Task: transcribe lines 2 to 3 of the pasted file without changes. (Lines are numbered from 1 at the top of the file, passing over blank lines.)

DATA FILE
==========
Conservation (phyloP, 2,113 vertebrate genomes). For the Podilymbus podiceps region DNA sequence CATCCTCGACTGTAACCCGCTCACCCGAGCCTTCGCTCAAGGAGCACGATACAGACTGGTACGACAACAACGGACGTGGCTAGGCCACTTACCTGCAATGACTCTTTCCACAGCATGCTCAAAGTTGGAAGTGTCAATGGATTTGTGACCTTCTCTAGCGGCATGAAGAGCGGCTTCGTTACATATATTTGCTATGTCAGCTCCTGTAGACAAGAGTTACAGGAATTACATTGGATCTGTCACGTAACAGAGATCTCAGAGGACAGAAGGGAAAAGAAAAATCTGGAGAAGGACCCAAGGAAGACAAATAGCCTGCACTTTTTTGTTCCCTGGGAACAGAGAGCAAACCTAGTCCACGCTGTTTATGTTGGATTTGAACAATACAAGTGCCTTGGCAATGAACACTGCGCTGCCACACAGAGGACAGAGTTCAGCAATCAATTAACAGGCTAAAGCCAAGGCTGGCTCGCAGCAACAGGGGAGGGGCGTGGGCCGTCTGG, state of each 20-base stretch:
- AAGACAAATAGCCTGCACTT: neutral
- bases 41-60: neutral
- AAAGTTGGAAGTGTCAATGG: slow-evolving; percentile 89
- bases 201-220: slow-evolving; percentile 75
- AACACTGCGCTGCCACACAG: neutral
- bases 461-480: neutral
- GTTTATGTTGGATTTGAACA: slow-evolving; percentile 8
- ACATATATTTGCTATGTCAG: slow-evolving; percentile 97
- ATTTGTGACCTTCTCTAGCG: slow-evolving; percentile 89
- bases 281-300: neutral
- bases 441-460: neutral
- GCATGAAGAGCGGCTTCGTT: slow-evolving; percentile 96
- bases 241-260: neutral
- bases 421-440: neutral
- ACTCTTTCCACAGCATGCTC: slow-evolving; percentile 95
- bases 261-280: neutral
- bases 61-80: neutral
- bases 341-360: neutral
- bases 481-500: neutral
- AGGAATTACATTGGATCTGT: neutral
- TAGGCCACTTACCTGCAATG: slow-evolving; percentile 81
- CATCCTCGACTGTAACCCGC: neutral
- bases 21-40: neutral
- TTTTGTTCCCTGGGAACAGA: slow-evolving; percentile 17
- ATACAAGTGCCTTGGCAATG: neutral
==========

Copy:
- AAGACAAATAGCCTGCACTT: neutral
- bases 41-60: neutral